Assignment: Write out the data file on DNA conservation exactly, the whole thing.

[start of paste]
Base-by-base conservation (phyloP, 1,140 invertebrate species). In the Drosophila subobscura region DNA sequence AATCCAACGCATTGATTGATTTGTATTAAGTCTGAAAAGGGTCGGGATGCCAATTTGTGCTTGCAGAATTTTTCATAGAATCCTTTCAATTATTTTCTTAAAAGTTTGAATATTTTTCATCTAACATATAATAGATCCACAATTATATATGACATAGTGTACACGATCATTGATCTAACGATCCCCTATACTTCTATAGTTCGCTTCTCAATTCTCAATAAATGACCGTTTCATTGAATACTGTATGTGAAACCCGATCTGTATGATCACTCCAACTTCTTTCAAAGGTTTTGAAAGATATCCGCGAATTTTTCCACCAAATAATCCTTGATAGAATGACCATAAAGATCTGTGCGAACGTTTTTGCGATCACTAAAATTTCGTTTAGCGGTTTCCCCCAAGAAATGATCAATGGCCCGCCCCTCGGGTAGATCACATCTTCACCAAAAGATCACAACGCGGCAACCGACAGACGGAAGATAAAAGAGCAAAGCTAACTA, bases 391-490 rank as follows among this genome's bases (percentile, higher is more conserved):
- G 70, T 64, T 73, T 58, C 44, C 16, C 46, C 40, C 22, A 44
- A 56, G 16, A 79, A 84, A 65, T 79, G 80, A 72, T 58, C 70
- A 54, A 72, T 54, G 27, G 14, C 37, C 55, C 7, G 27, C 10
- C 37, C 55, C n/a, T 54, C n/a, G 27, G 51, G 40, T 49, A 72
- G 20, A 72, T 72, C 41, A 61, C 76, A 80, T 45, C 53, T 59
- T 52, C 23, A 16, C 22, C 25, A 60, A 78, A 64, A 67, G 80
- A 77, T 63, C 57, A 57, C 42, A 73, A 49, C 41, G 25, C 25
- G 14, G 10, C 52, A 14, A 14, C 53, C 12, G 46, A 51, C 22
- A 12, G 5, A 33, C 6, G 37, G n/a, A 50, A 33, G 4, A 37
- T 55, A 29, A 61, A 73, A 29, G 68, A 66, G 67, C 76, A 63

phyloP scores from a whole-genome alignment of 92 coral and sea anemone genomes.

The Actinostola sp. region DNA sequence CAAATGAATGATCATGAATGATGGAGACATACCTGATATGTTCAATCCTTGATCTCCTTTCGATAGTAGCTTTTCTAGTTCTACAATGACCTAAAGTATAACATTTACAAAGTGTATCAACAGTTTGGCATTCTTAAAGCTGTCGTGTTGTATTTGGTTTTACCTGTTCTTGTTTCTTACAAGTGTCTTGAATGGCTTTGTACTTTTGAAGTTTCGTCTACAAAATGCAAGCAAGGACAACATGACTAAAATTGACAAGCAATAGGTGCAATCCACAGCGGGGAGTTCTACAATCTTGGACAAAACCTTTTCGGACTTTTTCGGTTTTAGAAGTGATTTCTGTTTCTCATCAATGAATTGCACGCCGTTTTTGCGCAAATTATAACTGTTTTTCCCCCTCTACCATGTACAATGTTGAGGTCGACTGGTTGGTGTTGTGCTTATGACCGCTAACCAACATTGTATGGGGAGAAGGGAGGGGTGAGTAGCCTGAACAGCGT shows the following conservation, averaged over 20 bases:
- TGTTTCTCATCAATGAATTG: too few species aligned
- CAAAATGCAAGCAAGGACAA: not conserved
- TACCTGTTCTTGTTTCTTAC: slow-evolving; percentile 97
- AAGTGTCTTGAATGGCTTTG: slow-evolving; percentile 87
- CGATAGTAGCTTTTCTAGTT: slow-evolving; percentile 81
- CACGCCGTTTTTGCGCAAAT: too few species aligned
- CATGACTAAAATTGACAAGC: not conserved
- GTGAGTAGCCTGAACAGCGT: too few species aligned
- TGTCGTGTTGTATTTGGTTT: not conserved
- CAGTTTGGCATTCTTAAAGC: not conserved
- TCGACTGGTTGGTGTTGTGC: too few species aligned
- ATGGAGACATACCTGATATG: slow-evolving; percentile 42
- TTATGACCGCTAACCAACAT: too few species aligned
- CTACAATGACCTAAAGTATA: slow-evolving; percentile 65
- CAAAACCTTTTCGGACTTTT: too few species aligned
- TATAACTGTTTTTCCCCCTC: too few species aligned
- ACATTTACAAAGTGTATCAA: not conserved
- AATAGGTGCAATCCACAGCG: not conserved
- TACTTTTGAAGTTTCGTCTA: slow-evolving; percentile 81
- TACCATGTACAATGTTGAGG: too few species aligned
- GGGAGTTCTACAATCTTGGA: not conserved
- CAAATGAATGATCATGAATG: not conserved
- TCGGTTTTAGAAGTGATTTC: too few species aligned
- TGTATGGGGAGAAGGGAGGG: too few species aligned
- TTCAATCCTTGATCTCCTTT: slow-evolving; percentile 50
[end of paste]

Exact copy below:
Base-by-base conservation (phyloP, 1,140 invertebrate species). In the Drosophila subobscura region DNA sequence AATCCAACGCATTGATTGATTTGTATTAAGTCTGAAAAGGGTCGGGATGCCAATTTGTGCTTGCAGAATTTTTCATAGAATCCTTTCAATTATTTTCTTAAAAGTTTGAATATTTTTCATCTAACATATAATAGATCCACAATTATATATGACATAGTGTACACGATCATTGATCTAACGATCCCCTATACTTCTATAGTTCGCTTCTCAATTCTCAATAAATGACCGTTTCATTGAATACTGTATGTGAAACCCGATCTGTATGATCACTCCAACTTCTTTCAAAGGTTTTGAAAGATATCCGCGAATTTTTCCACCAAATAATCCTTGATAGAATGACCATAAAGATCTGTGCGAACGTTTTTGCGATCACTAAAATTTCGTTTAGCGGTTTCCCCCAAGAAATGATCAATGGCCCGCCCCTCGGGTAGATCACATCTTCACCAAAAGATCACAACGCGGCAACCGACAGACGGAAGATAAAAGAGCAAAGCTAACTA, bases 391-490 rank as follows among this genome's bases (percentile, higher is more conserved):
- G 70, T 64, T 73, T 58, C 44, C 16, C 46, C 40, C 22, A 44
- A 56, G 16, A 79, A 84, A 65, T 79, G 80, A 72, T 58, C 70
- A 54, A 72, T 54, G 27, G 14, C 37, C 55, C 7, G 27, C 10
- C 37, C 55, C n/a, T 54, C n/a, G 27, G 51, G 40, T 49, A 72
- G 20, A 72, T 72, C 41, A 61, C 76, A 80, T 45, C 53, T 59
- T 52, C 23, A 16, C 22, C 25, A 60, A 78, A 64, A 67, G 80
- A 77, T 63, C 57, A 57, C 42, A 73, A 49, C 41, G 25, C 25
- G 14, G 10, C 52, A 14, A 14, C 53, C 12, G 46, A 51, C 22
- A 12, G 5, A 33, C 6, G 37, G n/a, A 50, A 33, G 4, A 37
- T 55, A 29, A 61, A 73, A 29, G 68, A 66, G 67, C 76, A 63

phyloP scores from a whole-genome alignment of 92 coral and sea anemone genomes.

The Actinostola sp. region DNA sequence CAAATGAATGATCATGAATGATGGAGACATACCTGATATGTTCAATCCTTGATCTCCTTTCGATAGTAGCTTTTCTAGTTCTACAATGACCTAAAGTATAACATTTACAAAGTGTATCAACAGTTTGGCATTCTTAAAGCTGTCGTGTTGTATTTGGTTTTACCTGTTCTTGTTTCTTACAAGTGTCTTGAATGGCTTTGTACTTTTGAAGTTTCGTCTACAAAATGCAAGCAAGGACAACATGACTAAAATTGACAAGCAATAGGTGCAATCCACAGCGGGGAGTTCTACAATCTTGGACAAAACCTTTTCGGACTTTTTCGGTTTTAGAAGTGATTTCTGTTTCTCATCAATGAATTGCACGCCGTTTTTGCGCAAATTATAACTGTTTTTCCCCCTCTACCATGTACAATGTTGAGGTCGACTGGTTGGTGTTGTGCTTATGACCGCTAACCAACATTGTATGGGGAGAAGGGAGGGGTGAGTAGCCTGAACAGCGT shows the following conservation, averaged over 20 bases:
- TGTTTCTCATCAATGAATTG: too few species aligned
- CAAAATGCAAGCAAGGACAA: not conserved
- TACCTGTTCTTGTTTCTTAC: slow-evolving; percentile 97
- AAGTGTCTTGAATGGCTTTG: slow-evolving; percentile 87
- CGATAGTAGCTTTTCTAGTT: slow-evolving; percentile 81
- CACGCCGTTTTTGCGCAAAT: too few species aligned
- CATGACTAAAATTGACAAGC: not conserved
- GTGAGTAGCCTGAACAGCGT: too few species aligned
- TGTCGTGTTGTATTTGGTTT: not conserved
- CAGTTTGGCATTCTTAAAGC: not conserved
- TCGACTGGTTGGTGTTGTGC: too few species aligned
- ATGGAGACATACCTGATATG: slow-evolving; percentile 42
- TTATGACCGCTAACCAACAT: too few species aligned
- CTACAATGACCTAAAGTATA: slow-evolving; percentile 65
- CAAAACCTTTTCGGACTTTT: too few species aligned
- TATAACTGTTTTTCCCCCTC: too few species aligned
- ACATTTACAAAGTGTATCAA: not conserved
- AATAGGTGCAATCCACAGCG: not conserved
- TACTTTTGAAGTTTCGTCTA: slow-evolving; percentile 81
- TACCATGTACAATGTTGAGG: too few species aligned
- GGGAGTTCTACAATCTTGGA: not conserved
- CAAATGAATGATCATGAATG: not conserved
- TCGGTTTTAGAAGTGATTTC: too few species aligned
- TGTATGGGGAGAAGGGAGGG: too few species aligned
- TTCAATCCTTGATCTCCTTT: slow-evolving; percentile 50